If it has been a while, you won’t be surprised to learn the process, like just about everything else, has gone entirely digital. You probably noticed if you’ve had an X-ray, blood drawn, an MRI, or some other medical test, the processing and results are computerized.
The last of the disciplines to join the digital age was pathology, which needed a higher resolution than radiology to identify individual cells. Up until just a few years ago, that technology was not available.
Now, it is.
It will take another five years before pathology goes digital in hospitals, but the change is happening more quickly in pharmaceutical and medical device research.
New higher resolution scanners, like the ones at Flagship Biosciences in Flagstaff, can process up to 600 samples a day, quickly and efficiently.
“We saw a real need for better usage of the technology in two areas, pharmaceutical drug development and in medical device development,” said Dr. Steve Potts, CEO of the company.
Important in these endeavors are clinical trials, and that is where Flagship can offer a broad range of tissue assessment options and tests of how a medical device, like a stent or graft, is working.
He said these studies determine if the drug or device is doing what the researcher or doctor wants it to do or if there are undesirable side effects.
Jokingly, he pointed toward drug ads on television that name a huge number of side effects.
“See how great this drug is on asthma, but by the way, it takes out your liver,” he said.
Flagship, which has been with the business incubator Northern Arizona Center for Entrepreneurship and Technology for about two years, provides quantitative tissue analysis services for pharmaceutical and medical device development.
Potts, 39, says he finds his work satisfying.
“It has a direct impact in cancer and diabetes and speeds the time to have a drug on the market. It can take a year off the trials for better, faster pathology,” he said.
Potts says it takes at least 12 years for a drug to make it to market, along with a billion dollar investment. For medical devices, it takes at least five or six years, with the size of investment “all over the map,” he said.
He says that for drugs, about 90 million slides worldwide per year need to be evaluated to detect changes in samples taken from test subjects. For medical devices, there are about 10 million.
Recently, Flagship is seeing increased security by the FDA for medical device manufacturers to show efficacy in their implanted devices, which generates work for the company.
“We were previously just running toxicity studies, which had been enough,“ he said.
The additional tests might help determine if a surface coating on a stent might have poor biocompatibility effects on local tissue, Potts says.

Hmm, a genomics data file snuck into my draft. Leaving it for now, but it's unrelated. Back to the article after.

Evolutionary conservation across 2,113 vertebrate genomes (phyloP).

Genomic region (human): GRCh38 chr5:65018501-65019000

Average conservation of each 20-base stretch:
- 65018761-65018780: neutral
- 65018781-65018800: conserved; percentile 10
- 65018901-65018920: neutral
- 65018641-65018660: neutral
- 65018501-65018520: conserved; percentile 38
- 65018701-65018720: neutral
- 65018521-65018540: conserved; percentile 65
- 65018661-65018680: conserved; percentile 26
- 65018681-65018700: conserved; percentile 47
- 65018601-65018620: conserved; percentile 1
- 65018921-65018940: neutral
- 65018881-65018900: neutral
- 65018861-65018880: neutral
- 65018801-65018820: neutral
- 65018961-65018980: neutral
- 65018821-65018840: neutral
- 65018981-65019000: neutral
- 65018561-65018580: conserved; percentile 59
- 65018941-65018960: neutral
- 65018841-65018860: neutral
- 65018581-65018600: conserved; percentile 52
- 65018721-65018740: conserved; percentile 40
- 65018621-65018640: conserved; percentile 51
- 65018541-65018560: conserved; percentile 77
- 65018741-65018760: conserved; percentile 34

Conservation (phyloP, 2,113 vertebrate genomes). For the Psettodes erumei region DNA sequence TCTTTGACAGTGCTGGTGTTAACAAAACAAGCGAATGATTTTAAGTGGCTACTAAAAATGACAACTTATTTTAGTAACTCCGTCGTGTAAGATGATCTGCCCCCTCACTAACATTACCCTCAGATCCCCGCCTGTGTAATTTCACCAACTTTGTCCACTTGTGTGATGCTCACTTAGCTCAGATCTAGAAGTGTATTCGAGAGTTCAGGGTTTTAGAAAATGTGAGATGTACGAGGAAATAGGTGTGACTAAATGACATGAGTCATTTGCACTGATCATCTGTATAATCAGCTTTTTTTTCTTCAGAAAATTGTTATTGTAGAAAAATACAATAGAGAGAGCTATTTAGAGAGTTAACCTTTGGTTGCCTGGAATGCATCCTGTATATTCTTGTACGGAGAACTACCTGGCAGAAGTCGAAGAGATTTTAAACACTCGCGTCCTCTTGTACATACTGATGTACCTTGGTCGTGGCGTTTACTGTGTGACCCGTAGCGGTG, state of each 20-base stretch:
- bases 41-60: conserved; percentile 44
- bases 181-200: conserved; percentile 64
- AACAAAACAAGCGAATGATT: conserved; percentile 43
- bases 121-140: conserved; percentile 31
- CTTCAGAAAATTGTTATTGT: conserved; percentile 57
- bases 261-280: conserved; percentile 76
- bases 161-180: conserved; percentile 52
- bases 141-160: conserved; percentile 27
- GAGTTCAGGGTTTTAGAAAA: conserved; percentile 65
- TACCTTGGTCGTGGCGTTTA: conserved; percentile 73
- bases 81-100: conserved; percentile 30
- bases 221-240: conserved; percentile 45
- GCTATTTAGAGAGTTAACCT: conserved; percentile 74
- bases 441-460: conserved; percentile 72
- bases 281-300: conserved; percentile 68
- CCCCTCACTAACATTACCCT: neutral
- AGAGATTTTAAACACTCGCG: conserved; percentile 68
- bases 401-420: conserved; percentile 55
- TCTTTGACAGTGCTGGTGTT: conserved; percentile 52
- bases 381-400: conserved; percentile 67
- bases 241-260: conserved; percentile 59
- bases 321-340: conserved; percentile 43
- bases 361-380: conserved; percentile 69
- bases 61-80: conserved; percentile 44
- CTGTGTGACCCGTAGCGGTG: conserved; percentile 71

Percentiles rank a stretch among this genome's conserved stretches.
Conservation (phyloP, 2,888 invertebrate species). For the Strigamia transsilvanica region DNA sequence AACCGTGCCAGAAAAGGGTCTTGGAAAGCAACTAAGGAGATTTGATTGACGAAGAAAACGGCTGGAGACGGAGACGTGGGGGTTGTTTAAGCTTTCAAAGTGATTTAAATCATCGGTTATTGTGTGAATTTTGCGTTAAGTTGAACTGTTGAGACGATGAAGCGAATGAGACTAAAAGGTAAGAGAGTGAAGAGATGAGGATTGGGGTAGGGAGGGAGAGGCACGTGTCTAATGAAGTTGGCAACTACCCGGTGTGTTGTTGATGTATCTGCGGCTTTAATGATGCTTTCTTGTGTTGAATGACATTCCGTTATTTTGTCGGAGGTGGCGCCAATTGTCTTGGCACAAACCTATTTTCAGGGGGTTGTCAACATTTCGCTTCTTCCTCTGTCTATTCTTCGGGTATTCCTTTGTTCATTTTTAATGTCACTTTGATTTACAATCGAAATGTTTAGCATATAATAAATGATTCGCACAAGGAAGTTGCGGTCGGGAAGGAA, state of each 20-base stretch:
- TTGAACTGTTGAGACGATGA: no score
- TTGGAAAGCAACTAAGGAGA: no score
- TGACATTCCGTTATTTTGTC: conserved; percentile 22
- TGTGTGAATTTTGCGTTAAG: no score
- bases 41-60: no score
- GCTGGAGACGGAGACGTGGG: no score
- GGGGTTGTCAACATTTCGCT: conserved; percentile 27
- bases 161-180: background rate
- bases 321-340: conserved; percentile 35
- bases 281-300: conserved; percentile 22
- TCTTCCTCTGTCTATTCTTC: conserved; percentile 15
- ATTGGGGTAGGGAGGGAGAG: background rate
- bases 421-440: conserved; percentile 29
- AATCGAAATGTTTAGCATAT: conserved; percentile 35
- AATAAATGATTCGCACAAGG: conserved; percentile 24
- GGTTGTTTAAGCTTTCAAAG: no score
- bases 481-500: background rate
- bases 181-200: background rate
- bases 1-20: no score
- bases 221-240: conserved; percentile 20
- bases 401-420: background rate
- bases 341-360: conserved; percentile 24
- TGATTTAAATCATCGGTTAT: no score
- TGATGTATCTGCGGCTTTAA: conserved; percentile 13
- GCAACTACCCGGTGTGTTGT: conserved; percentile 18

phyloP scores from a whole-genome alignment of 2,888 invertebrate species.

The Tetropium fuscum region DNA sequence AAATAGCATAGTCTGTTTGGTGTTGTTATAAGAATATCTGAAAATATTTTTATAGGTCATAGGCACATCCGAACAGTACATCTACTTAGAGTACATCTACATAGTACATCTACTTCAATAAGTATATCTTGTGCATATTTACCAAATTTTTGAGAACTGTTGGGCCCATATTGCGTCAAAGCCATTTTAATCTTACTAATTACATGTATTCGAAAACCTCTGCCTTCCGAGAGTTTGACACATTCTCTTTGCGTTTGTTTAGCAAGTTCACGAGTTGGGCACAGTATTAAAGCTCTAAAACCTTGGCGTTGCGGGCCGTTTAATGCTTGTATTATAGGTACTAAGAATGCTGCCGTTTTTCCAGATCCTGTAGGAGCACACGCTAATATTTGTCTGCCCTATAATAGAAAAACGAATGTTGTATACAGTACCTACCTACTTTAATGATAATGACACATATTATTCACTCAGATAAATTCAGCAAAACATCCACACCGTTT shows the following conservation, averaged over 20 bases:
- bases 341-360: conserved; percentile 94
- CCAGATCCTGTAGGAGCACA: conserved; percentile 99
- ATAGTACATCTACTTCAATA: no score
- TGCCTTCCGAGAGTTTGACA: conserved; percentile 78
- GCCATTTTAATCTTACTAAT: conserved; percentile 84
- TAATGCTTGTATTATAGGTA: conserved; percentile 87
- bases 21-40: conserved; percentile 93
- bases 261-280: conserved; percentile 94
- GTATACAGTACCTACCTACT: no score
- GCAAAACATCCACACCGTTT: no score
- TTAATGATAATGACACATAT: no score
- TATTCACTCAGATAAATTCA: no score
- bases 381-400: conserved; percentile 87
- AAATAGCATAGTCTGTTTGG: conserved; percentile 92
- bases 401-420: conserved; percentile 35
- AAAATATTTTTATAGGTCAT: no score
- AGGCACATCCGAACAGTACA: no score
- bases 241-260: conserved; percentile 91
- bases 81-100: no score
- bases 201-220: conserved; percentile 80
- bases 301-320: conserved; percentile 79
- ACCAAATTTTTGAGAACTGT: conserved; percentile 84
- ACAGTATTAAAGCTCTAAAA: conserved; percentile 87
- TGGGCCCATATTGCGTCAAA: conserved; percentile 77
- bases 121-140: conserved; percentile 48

His clients come from the bay area in California, New Jersey, Boston, “wherever pharmaceutical technology centers are. We also work with local Arizona clients.”
The pathology can be done in Flagstaff and the results sent via computer to the client, which cuts time and costs for clients.
The company currently has 12 employees, including partners, but the team is far-flung.
“It’s the best team in the world because I don’t have geographic constraints.”
Potts recently added Holger Lange, Ph.D. from Germany. Lange was previously director of image analysis at Aperio. He is a leading expert in the use of image analysis in a regulated clinical environment.
“We have the best pathologists and image analysts working side-by-side, even if they are in other countries – and we have access to a great labor pool we are developing locally,” he said.
The company has been with NACET for two years and sales for the company has increased 400 percent since last year.
“Not only does NACET provide a great location, they give great business advice and world class connection marketing. Website development is a huge part of it,” Potts said.
NACET is glad to lend a hand.
“Clients like Flagship Bio Sciences are the types of clients we are looking for here at NACET,” said Jeff Saville, vice president of the incubator. “They have developed systems that make their industries much more efficient, giving them a competitive advantage in the marketplace. We see Flagship growing month after month and they are top-notch professionals and subject matter experts. They continually are hiring students from Northern Arizona University at a high wage, helping eliminate the brain drain here in Flagstaff.”
A native of Colorado, Potts lived all over the world because his father was a civilian Ph.D. working for the defense industry.
The moves were beneficial for him.
“The international part was helpful because I’ve always been very strong in the aspects of international business,” he said.
He did his undergraduate work in physics at Wheaton College in Illinois. He earned his MBA and doctorate at the same time at the University of California, Davis.
He originally taught biology at an international school in Switzerland.
Potts married his wife, Lisa, in 1995. The couple has two children who are five and nine.
They moved Northern Arizona two years ago.
“We did it for family reasons. We have family roots in Flagstaff,” he said.
He likes the year-around opportunity for sports in the area, like hiking and skiing. The family is active at Trinity Heights Methodist Church.
The future for the company is just to keep moving forward.
“We are expanding our capabilities in a number of new areas of cancer, diabetes and medical devices,” he said.
The company is also gaining an international reputation, with a number of clients in other countries. FBN